Landlords: how to identify a good tenant and spot problems before they arise

In 2012, the number of ‘bad tenants’ peaked in the UK, as in that year 99,000 tenants didn’t pay rent for at least two months according to LSL Property Services. Around half of landlords have to deal with tenants who don’t pay their rent at some point but it doesn’t have to be an inevitability for you. The best way to spot a good tenant, avoid a bad tenant – and understand how to distinguish between the two – is to carry out some fairly extensive checks and have some realistic contingencies in place.


Good tenants are those that pay rent on time and understand what their tenancy requires of them. So, carrying out financial checks that will give you a good idea of whether the tenant can afford the rent they’re signing up for is essential. Speak to former landlords too, as this will shed light on what the tenant was like to deal with. If you pick up the phone – as opposed to just using a tick box referencing service – you can get a lot more useful information.

Private landlords

Bad tenants often target private landlords who aren’t using a letting agent, as they hope they will encounter less rigorous checks. There’s no need to sign up for a letting agent service if you don’t want to but if you’re a private landlord looking for tenants you need to be extra careful about finding out who the tenant is, what they do and whether they can genuinely afford to rent.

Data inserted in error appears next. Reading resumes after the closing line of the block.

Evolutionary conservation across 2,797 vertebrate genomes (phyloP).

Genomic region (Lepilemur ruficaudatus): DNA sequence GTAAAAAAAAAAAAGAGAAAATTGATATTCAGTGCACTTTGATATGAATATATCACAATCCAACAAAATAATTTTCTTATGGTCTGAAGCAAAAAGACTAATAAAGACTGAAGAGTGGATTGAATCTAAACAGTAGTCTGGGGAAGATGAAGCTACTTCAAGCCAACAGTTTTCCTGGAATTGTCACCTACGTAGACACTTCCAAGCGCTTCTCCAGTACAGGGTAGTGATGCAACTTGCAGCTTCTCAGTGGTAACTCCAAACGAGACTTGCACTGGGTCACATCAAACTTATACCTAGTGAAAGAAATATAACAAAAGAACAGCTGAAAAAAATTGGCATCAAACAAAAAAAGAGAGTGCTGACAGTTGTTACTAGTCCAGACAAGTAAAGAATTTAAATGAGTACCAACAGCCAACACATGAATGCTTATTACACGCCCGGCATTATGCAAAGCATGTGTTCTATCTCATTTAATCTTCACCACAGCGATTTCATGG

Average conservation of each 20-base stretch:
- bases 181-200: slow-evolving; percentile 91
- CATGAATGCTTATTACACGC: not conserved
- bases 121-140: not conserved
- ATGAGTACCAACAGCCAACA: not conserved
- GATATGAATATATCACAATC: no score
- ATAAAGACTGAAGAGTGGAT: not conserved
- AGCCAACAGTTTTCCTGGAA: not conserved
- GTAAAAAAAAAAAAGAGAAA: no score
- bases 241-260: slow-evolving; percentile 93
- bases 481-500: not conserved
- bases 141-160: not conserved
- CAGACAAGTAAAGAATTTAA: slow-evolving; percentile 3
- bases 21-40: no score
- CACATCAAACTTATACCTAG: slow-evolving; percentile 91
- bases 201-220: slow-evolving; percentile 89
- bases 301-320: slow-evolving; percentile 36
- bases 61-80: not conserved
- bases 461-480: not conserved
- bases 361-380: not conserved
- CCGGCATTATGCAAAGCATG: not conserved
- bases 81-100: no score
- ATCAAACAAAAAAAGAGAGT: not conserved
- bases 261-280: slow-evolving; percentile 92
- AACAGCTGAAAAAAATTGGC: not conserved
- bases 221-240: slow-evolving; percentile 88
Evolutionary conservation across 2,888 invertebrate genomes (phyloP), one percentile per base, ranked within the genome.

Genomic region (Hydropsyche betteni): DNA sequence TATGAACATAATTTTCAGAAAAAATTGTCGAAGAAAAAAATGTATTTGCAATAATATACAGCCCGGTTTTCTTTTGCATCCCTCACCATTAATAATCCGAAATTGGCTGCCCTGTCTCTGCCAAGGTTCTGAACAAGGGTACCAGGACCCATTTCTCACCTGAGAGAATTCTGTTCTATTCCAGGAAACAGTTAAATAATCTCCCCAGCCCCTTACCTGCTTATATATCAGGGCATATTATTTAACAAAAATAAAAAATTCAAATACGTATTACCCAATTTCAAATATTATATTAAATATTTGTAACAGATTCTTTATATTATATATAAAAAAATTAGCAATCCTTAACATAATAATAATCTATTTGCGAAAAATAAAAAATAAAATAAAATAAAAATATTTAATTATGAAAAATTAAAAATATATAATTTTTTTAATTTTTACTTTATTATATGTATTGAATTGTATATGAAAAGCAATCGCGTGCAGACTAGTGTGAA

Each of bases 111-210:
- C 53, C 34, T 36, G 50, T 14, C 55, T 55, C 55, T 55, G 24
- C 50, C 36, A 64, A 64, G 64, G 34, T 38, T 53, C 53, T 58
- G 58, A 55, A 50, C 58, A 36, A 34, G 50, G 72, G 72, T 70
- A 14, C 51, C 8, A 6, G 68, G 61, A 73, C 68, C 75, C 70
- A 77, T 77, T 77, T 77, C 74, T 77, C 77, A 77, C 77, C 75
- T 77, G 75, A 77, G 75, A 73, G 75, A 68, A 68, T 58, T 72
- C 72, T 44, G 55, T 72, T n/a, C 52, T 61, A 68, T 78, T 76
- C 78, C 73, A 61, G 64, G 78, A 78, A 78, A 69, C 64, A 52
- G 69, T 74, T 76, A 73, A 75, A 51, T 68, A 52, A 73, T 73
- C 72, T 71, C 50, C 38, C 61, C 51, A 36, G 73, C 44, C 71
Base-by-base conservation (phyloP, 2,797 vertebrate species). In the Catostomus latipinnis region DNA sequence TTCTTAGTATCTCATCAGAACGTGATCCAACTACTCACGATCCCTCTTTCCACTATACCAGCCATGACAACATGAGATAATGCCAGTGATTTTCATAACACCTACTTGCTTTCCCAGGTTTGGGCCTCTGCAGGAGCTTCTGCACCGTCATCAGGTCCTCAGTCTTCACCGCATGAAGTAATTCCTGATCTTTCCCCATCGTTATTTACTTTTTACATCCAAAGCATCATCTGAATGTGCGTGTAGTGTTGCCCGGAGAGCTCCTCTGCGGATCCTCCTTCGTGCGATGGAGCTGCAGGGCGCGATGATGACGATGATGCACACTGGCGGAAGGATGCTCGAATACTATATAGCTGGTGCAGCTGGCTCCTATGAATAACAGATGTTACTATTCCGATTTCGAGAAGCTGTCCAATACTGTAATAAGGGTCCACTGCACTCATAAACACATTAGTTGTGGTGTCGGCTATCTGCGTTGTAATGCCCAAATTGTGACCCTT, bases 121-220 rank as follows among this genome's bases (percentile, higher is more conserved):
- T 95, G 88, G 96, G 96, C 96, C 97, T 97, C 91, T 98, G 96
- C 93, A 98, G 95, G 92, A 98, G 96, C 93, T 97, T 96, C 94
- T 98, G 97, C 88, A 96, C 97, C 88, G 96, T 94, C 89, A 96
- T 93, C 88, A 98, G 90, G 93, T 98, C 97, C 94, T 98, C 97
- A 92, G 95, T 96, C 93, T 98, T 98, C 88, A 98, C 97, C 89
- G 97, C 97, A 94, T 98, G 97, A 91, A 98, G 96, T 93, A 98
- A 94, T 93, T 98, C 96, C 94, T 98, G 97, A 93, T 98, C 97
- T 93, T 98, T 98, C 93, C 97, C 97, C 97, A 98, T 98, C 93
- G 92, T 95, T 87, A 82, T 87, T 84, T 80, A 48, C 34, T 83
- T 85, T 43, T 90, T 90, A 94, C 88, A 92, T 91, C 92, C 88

Right to rent check

Tenants must have the right to rent in the UK and it’s a landlord’s obligation to check this now. Bad tenants without the right to rent can cost a landlord up to £3,000 per tenant in penalties. You can check a tenant isn’t going to cause this kind of trouble by asking for identity documents that prove the right to rent.

A guarantor

If you have any doubts at all about the tenant’s ability to cover rent payments ask them to provide a guarantor. Guarantors stand surety for the tenant so, if the tenant is not able to make rent payments, you have the back up of the guarantor instead. Guarantors should be over 18, preferably a property owner and usually a close friend or relation of the tenant. Carry out the same rigorous checks on the guarantor as you would the tenant just in case they end up being your source of income one day.

Three monthly checks

Regular checks of the property should not be blocked by a good tenant. You need to give plenty of notice (at least 24 hours) and be respectful about not interrupting the tenant’s quiet enjoyment of the property. However, the tenant should not try to prevent the checks from being carried out. These checks will give you an opportunity to check up on the tenant, see the way the property is being treated and to stay on top of maintenance and upkeep.

Sometimes, despite all good intentions and efforts, landlords still end up with a bad tenant and a difficult situation. Under those circumstances, taking legal advice can be the fastest and simplest way to ensure the tenant is removed and the property returned to you as soon as possible.